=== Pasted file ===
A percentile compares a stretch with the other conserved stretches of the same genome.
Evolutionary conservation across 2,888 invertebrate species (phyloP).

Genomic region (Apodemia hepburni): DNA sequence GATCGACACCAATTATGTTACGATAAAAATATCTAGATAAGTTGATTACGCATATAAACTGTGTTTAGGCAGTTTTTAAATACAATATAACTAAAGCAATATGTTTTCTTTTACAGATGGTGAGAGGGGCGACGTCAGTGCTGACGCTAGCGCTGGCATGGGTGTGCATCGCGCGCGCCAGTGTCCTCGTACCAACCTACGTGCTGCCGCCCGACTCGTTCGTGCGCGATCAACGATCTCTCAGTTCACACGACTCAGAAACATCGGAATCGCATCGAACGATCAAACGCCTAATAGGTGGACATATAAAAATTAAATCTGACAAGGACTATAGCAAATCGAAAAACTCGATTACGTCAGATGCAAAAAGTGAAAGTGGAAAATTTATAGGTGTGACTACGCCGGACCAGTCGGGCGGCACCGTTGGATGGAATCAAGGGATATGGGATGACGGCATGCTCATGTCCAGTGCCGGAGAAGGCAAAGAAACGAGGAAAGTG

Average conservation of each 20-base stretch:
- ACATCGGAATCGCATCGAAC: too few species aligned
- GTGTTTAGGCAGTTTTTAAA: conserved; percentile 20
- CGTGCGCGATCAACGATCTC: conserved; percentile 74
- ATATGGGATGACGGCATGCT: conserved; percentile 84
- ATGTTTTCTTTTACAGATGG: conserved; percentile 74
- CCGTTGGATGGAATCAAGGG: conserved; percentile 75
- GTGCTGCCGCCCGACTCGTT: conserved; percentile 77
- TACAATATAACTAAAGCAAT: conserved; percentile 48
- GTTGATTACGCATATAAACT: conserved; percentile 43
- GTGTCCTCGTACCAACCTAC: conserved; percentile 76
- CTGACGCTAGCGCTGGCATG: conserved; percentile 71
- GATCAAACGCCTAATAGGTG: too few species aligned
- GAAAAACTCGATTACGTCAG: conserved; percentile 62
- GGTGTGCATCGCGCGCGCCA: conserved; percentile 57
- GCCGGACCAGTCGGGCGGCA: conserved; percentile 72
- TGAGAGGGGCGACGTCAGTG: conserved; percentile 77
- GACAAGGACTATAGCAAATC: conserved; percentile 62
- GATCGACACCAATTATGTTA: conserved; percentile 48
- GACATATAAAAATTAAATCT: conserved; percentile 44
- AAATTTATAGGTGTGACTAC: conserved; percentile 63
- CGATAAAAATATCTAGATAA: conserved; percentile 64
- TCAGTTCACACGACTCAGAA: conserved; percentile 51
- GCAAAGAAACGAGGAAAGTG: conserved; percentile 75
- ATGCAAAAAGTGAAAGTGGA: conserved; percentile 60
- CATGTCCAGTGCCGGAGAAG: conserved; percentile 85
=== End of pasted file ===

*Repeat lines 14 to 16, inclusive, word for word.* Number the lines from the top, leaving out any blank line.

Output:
- GTGTCCTCGTACCAACCTAC: conserved; percentile 76
- CTGACGCTAGCGCTGGCATG: conserved; percentile 71
- GATCAAACGCCTAATAGGTG: too few species aligned